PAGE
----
Apple’s other Operating System

John Siracusa
10 June, 2010
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Until a few months ago, I fully expected Apple to announce Mac OS X 10.7 at this week’s Worldwide Developers Conference. But when I saw that there was no Mac-specific track on the conference schedule and that Mac apps would be excluded from the annual Apple Design Awards, I got the message: iPhone OS (now called iOS) and the products it powers (the iPhone, the iPod touch and the iPad) are the stars of Apple’s software show. Mac OS X, last updated a year ago, now plays second fiddle.

Mac OS X’s last major release, Snow Leopard, included internal changes, bug fixes, and performance improvements, but very few new features that users could see. Could it be that Apple thinks there’s just nothing left to add to Mac OS X? I sure hope not, because I have plenty of ideas. Here are just two of them, one concrete and the other more fanciful.

A modern file system

Mac OS X’s file system, HFS+, is more than 12 years old. It is itself an extension of the HFS file system, which is almost 25 years old. Technology has come a long way since 1985.

Modern file systems include features like snapshots (saving the state of an entire disk), block-level incremental backups (identifying and copying only the data that has changed) and data deduplication (storing only one copy of a chunk of data that may appear in many different files). File systems created this century are also much more amenable to concurrent access than HFS+; the latter’s single, centralised Catalog File data structure can be updated by only one process at a time.

But all of this is esoteric technobabble next to HFS+’s most egregious failing: its lack of reliability. In my 26 years of Mac use, the most likely cause of data loss has been file-system corruption. I can accept it when a hard disk fails; mechanical devices wear out. Software has no such excuse. A new file system would be a practical and long- overdue addition to Mac OS X.

A touchscreen Mac

My second idea lies at the opposite end of the practicality spectrum. Apple could start down the long road toward the convergence of its two major software platforms by adding touch-based features to its desktop operating system.

Don’t get me wrong: the Mac user interface is not designed for touch. Standard controls like scrollbars, buttons, and checkboxes are too small to be manipulated with an adult-size finger. Some common operations – such as hovering a cursor over an interface element without clicking it – can’t be done with touch alone. On the hardware side, poking at the vertical screen surface of a touch-sensitive iMac would quickly produce arm fatigue.

So what kind of touch integration would make sense? The iPad shows that touch-based applications with desktop-level ambitions are certainly possible, if the hardware is willing. Mac OS X could meet the iPad halfway with a little help from Mac hardware.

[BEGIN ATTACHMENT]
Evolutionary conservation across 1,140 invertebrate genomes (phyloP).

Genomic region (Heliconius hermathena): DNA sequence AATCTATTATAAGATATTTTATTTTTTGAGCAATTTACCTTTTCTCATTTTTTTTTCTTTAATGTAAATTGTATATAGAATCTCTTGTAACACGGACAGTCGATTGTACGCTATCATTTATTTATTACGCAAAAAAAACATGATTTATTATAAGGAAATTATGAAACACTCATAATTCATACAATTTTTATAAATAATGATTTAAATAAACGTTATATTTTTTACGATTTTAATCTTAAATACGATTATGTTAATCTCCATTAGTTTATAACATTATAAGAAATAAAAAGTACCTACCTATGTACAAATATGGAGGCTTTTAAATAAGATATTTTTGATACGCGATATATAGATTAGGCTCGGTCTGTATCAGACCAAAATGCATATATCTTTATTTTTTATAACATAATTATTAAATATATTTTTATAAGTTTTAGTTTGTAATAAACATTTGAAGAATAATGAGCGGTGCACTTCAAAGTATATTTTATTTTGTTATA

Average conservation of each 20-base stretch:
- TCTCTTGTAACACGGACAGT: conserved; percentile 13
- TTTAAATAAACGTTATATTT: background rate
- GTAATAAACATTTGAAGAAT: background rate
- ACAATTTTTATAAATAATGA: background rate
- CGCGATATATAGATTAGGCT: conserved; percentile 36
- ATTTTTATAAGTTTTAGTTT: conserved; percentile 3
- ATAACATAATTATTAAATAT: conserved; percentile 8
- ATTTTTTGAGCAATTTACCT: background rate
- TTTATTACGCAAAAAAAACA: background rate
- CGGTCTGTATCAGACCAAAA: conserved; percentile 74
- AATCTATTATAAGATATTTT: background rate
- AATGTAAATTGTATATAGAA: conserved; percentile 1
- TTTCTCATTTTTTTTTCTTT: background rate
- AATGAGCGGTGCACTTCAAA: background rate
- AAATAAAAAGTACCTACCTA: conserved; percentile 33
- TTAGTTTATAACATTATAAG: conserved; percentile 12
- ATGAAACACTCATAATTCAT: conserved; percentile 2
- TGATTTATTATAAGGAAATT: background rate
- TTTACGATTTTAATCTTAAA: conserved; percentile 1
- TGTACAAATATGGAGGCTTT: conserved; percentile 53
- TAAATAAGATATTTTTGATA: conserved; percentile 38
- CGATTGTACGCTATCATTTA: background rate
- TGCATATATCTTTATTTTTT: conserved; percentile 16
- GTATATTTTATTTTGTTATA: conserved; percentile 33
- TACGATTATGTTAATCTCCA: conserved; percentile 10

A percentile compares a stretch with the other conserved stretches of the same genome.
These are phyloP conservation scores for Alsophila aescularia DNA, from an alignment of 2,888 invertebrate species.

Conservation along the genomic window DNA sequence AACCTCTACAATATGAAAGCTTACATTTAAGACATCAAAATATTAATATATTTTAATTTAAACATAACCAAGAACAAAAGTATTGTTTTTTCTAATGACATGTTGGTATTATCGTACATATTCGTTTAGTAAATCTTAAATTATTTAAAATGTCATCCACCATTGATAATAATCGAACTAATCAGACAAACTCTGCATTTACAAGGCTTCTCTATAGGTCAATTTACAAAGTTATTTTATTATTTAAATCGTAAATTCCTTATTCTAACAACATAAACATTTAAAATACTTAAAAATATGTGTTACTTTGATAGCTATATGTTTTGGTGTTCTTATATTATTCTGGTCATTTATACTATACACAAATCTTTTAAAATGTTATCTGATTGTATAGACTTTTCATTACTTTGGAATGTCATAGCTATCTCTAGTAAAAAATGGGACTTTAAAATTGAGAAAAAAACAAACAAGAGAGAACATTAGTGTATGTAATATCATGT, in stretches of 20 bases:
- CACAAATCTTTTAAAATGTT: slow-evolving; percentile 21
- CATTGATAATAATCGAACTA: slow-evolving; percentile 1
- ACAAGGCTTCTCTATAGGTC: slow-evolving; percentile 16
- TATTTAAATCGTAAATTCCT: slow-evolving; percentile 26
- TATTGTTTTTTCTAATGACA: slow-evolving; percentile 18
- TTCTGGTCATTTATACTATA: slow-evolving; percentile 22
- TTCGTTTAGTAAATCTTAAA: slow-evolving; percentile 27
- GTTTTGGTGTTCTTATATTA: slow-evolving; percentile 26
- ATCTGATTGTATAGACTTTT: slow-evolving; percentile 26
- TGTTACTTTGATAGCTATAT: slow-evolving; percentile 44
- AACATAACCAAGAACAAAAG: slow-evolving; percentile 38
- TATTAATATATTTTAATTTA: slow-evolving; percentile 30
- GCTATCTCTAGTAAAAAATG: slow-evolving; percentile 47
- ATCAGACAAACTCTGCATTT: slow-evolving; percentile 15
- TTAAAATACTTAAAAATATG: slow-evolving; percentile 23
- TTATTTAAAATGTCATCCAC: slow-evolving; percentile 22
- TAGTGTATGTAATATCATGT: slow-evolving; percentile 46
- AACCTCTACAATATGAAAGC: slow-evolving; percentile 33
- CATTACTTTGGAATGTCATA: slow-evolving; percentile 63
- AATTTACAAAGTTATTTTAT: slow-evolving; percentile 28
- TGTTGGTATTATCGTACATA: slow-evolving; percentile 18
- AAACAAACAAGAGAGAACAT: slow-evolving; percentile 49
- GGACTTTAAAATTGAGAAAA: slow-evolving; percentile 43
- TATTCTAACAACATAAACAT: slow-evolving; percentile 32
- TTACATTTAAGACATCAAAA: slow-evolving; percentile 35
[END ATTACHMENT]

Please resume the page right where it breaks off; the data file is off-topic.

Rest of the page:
Imagine a new laptop about the size of a MacBook Air, but with a keyboard that can fold back on itself, leaving just a slim, touch-sensitive screen visible. Further imagine that this laptop ships with a version of Mac OS X that includes the ability to purchase, download, and run any iPhone OS application written for the iPad.

Now you’ve got the best of both worlds: a light, fully capable Mac laptop when you need all the power it provides, and a slightly bulky (but screamingly fast) iPad when you don’t.

This is not as far-fetched as it may sound. Applications written for iOS already run natively in Mac OS X inside the iPhone and iPad simulators that are part of Apple’s developer tools.

Developers compile their iOS applications for Intel CPUs during testing and then recompile them for ARM CPUs (used in the iPhone, iPad and iPod touch) before uploading them to a handheld device or the App Store. An application compiled to contain both ARM and Intel code could run on iOS devices and Macs.

I admit that – feasible or not – a hybrid Mac/iPad does seem somewhat schizophrenic, and a bit out of character for Apple. But then, coming up with new features for Mac OS X is Apple’s job, not mine. And it’s precisely the features that no one was asking for – the ideas that no one had thought of – that have made the Mac what it is today.

I’m anxious to see what Apple has in store for us in 10.7, whenever the company gets around to releasing it. Mac OS X is far from finished, in any sense of the word.

John Siracusa is a software developer and freelance technology writer.

One Comment

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  1. sgns says:

    Thanks. I think OS X is not at all forgotten. Apple after all does not tell the world what it’s up to. Since Microsoft also finally managed to release an OS, Apple probably made the wise decision to not try to rush something revolutionary and “do a Vista” to follow a ’7.

    As you mention, replacing HFS+ and capitalizing on the new candy in a stable way, and evolving the UI paradigm sounds like precisely the kind of step length a company like Apple would be aiming at.

    The longer time to the next release at least gives developers a moment implement GCD and OpenCL before they get to jump into the next new pool. Also, where’s the full-fledged Quicktime X – and what about iTunes/Media?

    Funny how easy it is to obsess over something which one only indirectly has any control over (the next OS X/hardware). Goes to show how central this stuff still is made in our lives.

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